Niger coup: Will Abdourahamane Tchiani hang on to power?

Niger coup: Will Abdourahamane Tchiani hang on to power?

General who led coup to depose Mohamed Bazoum is showing no signs of relinquishing control of Niger

By James Tasamba

KIGALI, Rwanda (AA) – Despite growing calls to cede power and the threat of military action by neighboring West African nations, Gen. Abdourahamane Tchiani is entrenching himself as Niger’s new leader.

Tchiani, who led the July 26 coup against President Mohamed Bazoum, has conveyed his intent by unveiling a transitional government, naming Ali Lamine Zeine as prime minister with a 21-member Cabinet.

Tchiani, 62, is from Niger’s western Tillaberi region, which borders Mali.

Hailing from the majority Hausa ethnic group, a traditional recruiting base for the army, he has a military career spanning almost 40 years.

Tchiani attended military academies in France, the US, Senegal, Morocco and Mali, as he rose up the ranks without any obvious political connections.

He has held several command roles in Niger, while also being part of UN peacekeeping operations in Ivory Coast, Sudan’s Darfur region and the Democratic Republic of Congo.

He also served as the military attache at Niger’s Embassy in Germany.

In 2011, he was appointed head of the presidential guards, a special unit of about 2,000 soldiers, by former President Mahamadou Issoufou, Bazoum’s predecessor.

He was promoted by Issoufou to the rank of a general in 2018.

In March 2021, just when Bazoum was about to be sworn in after an election, Tchiani is credited for having led the unit that foiled an attempted coup in Niger.

- Cause of the coup

There is a lot of speculation about the reasons for the coup against Bazoum.

Some reports say Tchiani moved after information leaked that he was about to be fired, while others claim there were grievances within the army.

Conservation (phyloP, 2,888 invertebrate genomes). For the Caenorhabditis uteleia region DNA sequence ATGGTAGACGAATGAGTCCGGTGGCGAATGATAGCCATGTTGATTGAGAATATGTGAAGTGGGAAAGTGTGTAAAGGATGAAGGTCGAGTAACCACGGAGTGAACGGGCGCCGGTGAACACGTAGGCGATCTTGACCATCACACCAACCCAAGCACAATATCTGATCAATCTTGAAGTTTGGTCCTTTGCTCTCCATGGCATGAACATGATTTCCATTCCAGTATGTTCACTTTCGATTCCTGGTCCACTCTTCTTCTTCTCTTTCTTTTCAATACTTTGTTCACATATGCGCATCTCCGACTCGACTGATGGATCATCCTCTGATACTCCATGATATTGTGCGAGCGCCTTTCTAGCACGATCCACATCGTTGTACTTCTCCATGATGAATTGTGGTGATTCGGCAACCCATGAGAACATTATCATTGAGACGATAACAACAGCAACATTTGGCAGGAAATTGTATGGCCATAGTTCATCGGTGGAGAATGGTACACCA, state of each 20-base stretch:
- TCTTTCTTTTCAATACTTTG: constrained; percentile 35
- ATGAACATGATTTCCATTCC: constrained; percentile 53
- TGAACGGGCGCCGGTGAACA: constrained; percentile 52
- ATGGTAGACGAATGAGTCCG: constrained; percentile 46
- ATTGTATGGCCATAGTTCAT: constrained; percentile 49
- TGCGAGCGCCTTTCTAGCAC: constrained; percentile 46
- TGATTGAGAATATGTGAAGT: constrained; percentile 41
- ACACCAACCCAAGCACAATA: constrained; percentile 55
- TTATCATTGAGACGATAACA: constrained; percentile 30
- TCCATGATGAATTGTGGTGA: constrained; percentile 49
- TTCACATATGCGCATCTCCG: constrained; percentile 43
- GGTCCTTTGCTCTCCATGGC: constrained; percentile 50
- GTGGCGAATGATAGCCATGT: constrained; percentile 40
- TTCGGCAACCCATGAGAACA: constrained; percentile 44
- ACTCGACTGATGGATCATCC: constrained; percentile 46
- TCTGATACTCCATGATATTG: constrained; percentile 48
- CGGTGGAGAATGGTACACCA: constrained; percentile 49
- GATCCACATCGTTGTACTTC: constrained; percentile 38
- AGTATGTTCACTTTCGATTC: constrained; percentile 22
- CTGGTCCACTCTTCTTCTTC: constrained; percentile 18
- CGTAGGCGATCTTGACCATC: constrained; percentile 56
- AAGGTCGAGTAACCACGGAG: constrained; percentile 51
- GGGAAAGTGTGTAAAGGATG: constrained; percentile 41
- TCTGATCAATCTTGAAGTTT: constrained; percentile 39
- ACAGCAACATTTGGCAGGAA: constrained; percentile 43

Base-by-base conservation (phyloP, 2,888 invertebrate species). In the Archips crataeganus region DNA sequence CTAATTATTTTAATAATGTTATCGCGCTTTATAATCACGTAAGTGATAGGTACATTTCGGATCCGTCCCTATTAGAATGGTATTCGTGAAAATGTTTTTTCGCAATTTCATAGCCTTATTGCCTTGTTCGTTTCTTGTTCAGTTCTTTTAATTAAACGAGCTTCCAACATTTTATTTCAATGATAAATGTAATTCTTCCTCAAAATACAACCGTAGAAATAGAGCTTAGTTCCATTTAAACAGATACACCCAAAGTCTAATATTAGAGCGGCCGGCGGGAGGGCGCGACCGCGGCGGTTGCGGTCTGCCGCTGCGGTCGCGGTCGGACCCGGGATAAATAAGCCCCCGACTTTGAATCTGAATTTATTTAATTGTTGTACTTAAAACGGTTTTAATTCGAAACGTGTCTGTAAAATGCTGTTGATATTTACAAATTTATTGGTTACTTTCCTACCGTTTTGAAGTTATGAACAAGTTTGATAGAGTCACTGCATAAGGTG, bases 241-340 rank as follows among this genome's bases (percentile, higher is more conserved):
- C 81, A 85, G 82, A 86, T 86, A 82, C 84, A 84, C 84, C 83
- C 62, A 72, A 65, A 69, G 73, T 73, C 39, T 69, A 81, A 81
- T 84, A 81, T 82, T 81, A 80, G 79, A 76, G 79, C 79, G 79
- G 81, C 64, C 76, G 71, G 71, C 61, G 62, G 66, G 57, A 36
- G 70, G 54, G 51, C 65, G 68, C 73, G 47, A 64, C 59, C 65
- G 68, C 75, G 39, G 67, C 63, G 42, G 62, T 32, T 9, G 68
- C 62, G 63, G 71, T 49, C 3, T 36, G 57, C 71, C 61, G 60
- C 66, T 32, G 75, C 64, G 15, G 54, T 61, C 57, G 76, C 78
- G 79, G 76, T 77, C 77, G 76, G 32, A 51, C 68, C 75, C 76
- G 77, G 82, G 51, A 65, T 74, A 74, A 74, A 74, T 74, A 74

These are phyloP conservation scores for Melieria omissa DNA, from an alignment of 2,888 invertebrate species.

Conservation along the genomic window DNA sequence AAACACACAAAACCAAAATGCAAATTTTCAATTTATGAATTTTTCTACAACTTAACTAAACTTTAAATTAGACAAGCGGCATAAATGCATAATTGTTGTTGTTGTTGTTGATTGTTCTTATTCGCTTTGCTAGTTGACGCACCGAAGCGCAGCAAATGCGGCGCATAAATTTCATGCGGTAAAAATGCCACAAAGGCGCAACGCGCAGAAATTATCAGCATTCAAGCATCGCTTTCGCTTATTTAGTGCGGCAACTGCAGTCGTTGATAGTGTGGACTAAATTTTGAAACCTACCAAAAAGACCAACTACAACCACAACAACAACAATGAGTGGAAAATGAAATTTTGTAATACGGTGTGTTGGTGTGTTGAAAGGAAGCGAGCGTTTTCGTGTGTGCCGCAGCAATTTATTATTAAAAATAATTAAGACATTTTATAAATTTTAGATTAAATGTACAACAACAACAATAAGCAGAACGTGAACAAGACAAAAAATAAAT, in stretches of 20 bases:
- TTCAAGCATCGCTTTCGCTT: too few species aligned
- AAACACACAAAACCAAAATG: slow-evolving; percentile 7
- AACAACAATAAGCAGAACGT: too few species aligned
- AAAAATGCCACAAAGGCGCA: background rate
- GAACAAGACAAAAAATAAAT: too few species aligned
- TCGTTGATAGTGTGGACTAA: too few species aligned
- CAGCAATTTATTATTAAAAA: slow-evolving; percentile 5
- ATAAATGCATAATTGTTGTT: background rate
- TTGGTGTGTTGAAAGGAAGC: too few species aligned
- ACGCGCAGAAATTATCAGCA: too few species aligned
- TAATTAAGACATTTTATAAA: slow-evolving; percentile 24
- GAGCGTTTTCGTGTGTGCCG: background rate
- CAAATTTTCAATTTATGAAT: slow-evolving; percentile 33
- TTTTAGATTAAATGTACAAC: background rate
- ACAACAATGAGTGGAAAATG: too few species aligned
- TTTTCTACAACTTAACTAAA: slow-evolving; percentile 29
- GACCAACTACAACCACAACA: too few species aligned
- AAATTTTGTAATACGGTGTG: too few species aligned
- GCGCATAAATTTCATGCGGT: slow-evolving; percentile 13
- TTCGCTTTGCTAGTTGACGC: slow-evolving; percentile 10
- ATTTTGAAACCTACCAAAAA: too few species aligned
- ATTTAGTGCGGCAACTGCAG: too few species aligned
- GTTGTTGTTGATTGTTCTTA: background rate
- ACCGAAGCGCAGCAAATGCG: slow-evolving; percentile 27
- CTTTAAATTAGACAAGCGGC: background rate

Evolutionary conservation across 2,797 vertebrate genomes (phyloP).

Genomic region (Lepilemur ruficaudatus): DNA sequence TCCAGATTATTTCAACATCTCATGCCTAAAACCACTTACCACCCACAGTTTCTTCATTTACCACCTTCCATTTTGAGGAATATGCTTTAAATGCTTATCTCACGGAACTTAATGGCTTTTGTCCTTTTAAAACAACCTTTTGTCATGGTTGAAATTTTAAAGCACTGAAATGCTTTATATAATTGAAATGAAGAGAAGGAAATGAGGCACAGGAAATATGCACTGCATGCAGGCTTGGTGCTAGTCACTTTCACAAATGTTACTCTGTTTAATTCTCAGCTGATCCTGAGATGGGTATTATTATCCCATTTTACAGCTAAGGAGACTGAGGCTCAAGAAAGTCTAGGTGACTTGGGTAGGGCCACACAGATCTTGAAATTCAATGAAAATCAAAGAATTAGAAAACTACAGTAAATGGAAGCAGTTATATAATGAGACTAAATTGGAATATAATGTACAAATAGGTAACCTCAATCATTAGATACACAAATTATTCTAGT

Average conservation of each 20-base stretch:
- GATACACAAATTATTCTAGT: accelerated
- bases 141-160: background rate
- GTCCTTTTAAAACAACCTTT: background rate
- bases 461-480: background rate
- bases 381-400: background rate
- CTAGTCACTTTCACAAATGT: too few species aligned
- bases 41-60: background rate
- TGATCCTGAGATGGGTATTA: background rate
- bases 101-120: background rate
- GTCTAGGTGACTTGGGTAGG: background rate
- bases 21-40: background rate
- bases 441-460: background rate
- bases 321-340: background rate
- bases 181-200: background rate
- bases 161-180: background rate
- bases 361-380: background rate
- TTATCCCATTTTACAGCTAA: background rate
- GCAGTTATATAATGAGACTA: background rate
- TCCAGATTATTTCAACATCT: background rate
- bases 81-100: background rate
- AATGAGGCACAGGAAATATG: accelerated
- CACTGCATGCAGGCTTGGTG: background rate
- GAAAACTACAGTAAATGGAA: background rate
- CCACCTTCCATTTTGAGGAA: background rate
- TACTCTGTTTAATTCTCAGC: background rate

Freddie David Egesa, a security analyst based in Uganda’s capital Kampala, believes Tchiani was “encouraged by the success of military coups in neighboring Mali, Burkina Faso and Guinea to topple the person he was supposed to protect.”

While it is not clear how much backing the coup leaders have from the rest of the security forces, the junta has stoked anti-French resentment among many Nigerien youth to garner more support from citizens, he said.

“The regular protests by coup supporters in the capital Niamey have portrayed an acceptance of the coup, which is important to shore up the junta,” he said.

In justifying the coup, the military faulted Bazoum for failing to address security concerns in parts of the country, with Tchiani asserting that Niger needed to change course to avoid a “gradual and inevitable demise.”

However, Egesa emphasized that Tchiani himself will need an efficient security arrangement, particularly since Niger remains vulnerable to the threat of terrorism in the Sahel.

- Mounting pressure

Leaders of the Economic Community of West African States (ECOWAS) have ordered the activation of the bloc’s standby force, signaling that a possible military response remains on the cards.

Nigeria, Ivory Coast, Senegal and Benin have committed to send troops, while Niger has the backing of Mali and Burkina Faso, setting the stage for what could spiral into a wider regional conflict.

France and the US are supporting ECOWAS, with Secretary of State Antony Blinken saying Washington has “deep concern” for the security and well-being of Bazoum and his family.

In the first sign of internal resistance to the coup, Rhissa Ag Boula, a former Tuareg rebel, has launched the Council of Resistance with the goal to reinstate Bazoum and contribute “to the restoration of constitutional order.”

In a strongly worded statement on Aug. 8, Boula, a former senior minister, warned that the council will use all necessary means against “crooked and irresponsible soldiers.”

Boula appealed to the soldiers to “respect their oath … put an end to the mutiny and to proceed, without delay, to arrest Gen. Tchiani.”

Egesa, the analyst in Kampala, said it remains unclear whether “Tchiani will withstand the regional and international pressure.”

“But the fact that he appointed a transitional government is understandable. He wants to hang on with a long political transition like the juntas in Mali and Burkina Faso,” he said.

For Raphael Nkaka, a governance expert in Rwanda’s capital Kigali, the biggest challenge for Tchiani could be the actual management of the country.

He said the general could find it difficult to work with civilian leaders or handle political and diplomatic issues.

“He’s spent much of his career as a typical soldier deployed to specific military tasks. Addressing political, economic and governance issues is another matter,” said Nkaka.​​​​​​​

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